Last week, senior Linux kernel developer Greg Kroah-Hartman announced that all Linux patches coming from the University of Minnesota would be summarily rejected by default.
This policy change came as a result of three University of Minnesota researchers—Qiushi Wu, Kangjie Lu, and Aditya Pakki—embarking on a program to test the Linux kernel dev community’s resistance to what the group called “Hypocrite Commits.”
Testing the Linux kernel community
The trio’s scheme involved first finding three easy-to-fix, low-priority bugs in the Linux kernel and then fixing them—but fixing them in such a way as to complete what the UMN researchers called an “immature vulnerability”:
We employ a static-analysis tool to identify three “immature vulnerabilities” in Linux, and correspondingly detect three real minor bugs that are supposed to be fixed. The “immature vulnerabilities” are not real vulnerabilities because one condition (such as a use of a freed object) is still missing […] We construct three incorrect or incomplete minor patches to fix the three bugs. These minor patches however introduce the missing conditions of the “immature vulnerabilities.”
The three researchers would then email their Trojan-horse patches to Linux kernel maintainers, to see if the maintainers detected the more serious problem the researchers had introduced in the course of fixing a minor bug. Once the maintainers responded to the submitted patch, the UMN researchers pointed out the bug introduced by their patch and offered a “proper” patch—one which did not introduce a newly exploitable condition—in its place.
Lu, Wu, and Pakki published their findings in February at the 42nd IEEE Symposium on Security and Privacy.
Last week, senior Linux kernel dev Greg Kroah-Hartman reverted 68 patches submitted by folks with umn.edu email addresses in response to these “Hypocrite Commits.” Along with reverting these 68 existing patches, Kroah-Hartman announced a “default reject” policy for future patches coming from anyone with an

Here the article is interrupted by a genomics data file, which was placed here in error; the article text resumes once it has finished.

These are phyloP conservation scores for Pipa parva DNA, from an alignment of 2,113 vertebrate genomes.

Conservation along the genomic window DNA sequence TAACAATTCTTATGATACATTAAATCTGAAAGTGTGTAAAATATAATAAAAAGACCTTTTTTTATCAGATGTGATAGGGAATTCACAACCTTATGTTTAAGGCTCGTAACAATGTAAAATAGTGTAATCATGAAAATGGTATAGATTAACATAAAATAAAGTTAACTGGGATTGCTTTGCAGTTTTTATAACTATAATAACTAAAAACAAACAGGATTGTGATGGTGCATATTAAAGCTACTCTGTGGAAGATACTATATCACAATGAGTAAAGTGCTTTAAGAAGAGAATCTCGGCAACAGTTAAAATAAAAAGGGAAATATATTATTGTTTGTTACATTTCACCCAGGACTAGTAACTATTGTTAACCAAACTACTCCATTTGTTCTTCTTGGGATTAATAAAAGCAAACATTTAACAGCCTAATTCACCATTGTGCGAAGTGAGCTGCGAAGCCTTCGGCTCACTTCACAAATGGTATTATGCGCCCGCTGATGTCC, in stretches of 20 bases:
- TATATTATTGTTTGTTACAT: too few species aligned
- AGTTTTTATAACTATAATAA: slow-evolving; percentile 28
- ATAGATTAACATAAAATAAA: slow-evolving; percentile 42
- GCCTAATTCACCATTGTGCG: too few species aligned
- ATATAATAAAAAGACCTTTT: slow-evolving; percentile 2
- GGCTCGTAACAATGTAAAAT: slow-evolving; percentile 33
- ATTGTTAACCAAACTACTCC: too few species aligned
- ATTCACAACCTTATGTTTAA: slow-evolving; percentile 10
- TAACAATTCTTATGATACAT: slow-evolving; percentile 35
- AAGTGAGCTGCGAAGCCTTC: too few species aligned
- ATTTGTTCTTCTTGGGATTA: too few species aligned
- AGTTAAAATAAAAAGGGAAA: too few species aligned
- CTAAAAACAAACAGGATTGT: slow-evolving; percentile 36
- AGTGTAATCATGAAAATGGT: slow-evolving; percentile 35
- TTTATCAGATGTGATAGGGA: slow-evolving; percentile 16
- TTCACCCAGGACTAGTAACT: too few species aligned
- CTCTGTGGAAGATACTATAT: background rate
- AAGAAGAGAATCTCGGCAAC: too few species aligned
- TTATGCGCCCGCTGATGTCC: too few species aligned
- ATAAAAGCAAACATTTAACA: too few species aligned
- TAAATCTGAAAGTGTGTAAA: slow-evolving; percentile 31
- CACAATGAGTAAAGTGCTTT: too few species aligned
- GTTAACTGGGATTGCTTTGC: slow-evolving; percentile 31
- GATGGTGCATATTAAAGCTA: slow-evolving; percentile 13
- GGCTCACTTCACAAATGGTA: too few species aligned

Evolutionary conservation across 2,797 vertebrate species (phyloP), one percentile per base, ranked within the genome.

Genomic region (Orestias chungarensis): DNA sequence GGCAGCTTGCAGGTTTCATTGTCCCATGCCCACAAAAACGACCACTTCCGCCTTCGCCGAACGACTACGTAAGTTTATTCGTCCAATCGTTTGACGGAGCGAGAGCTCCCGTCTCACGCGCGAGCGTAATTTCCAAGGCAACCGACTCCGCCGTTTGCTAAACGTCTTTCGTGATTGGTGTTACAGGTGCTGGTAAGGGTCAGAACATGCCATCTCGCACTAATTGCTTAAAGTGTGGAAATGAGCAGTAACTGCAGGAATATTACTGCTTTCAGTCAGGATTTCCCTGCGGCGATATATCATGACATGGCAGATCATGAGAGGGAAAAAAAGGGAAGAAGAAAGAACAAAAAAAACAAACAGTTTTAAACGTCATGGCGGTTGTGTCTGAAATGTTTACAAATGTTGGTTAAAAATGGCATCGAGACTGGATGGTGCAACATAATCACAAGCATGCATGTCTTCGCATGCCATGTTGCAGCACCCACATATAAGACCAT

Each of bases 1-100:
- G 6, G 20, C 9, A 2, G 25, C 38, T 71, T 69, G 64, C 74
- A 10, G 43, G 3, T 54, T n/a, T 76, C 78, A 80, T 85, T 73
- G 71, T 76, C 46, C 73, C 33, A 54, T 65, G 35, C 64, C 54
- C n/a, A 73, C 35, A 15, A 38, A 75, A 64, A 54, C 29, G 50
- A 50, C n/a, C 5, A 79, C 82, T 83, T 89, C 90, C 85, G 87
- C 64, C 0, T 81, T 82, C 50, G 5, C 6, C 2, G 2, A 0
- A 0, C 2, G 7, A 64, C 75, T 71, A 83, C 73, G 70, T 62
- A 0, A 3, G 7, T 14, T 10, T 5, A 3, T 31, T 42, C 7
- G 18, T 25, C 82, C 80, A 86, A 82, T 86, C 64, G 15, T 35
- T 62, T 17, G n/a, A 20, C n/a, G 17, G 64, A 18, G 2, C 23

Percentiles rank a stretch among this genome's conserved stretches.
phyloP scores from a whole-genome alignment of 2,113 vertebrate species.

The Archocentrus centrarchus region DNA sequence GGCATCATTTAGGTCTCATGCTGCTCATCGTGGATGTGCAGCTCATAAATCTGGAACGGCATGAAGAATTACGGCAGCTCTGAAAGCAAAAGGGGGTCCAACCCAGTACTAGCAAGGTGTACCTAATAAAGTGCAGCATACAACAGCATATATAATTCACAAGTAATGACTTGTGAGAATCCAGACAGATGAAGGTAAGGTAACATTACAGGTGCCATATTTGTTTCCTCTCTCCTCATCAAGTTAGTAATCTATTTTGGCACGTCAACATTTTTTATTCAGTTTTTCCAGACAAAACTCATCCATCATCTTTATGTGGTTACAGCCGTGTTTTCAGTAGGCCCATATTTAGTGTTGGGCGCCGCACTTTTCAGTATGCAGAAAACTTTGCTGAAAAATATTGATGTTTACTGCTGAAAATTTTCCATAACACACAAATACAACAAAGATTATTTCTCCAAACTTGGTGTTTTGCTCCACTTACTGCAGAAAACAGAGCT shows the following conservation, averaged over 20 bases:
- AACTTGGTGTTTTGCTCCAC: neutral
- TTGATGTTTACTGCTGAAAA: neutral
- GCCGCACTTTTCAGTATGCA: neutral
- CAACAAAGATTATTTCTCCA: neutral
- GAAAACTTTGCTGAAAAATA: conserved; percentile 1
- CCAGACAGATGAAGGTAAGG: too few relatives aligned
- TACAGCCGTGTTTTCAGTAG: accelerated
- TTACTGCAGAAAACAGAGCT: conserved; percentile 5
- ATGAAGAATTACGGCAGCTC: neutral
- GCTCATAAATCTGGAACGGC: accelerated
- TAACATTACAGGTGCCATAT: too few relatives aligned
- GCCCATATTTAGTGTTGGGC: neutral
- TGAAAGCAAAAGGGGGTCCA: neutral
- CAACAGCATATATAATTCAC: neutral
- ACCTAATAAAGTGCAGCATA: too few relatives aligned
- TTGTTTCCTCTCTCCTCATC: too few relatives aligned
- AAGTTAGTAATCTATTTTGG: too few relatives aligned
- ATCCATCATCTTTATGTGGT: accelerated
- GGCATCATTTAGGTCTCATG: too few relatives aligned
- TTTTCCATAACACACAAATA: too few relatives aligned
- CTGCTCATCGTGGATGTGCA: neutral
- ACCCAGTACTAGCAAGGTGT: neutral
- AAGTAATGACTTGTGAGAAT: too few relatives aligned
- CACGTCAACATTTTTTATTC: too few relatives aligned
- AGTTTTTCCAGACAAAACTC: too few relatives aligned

Kroah-Hartman went on to allow exceptions for such future patches if “they provide proof and you can verify it,” but he went on to ask “really, why waste your time doing that extra work?”
The University of Minnesota Department of Computer Science and Engineering responded to the ban by immediately “suspend[ing] this line of research,” promising to investigate the researchers’ method—and the process by which it was approved.
Apology not accepted
This Saturday, the UMN research team apologized to the Linux community via an open letter posted to the Linux Kernel Mailing List. The nearly 800-word open letter comes across as more “wait, you don’t understand” than apology:
We just want you to know that we would never intentionally hurt the Linux kernel community and never introduce security vulnerabilities. Our work was conducted with the best of intentions and is all about finding and fixing security vulnerabilities.
The “hypocrite commits” work was carried out in August 2020; it aimed to improve the security of the patching process in Linux. As part of the project, we studied potential issues with the patching process of Linux, including causes of the issues and suggestions for addressing them.
Kroah-Hartman acknowledged the letter Sunday but was clearly less than impressed:
As you know, the Linux Foundation and the Linux Foundation’s Technical Advisory Board submitted a letter on Friday to your University outlining the specific actions which need to happen in order for your group, and your University, to be able to work to regain the trust of the Linux kernel community.
Until those actions are taken, we do not have anything further to discuss about this issue.
We do not know at this time what actions, exactly, Kroah-Hartman and the Linux Foundation require from the group and its university.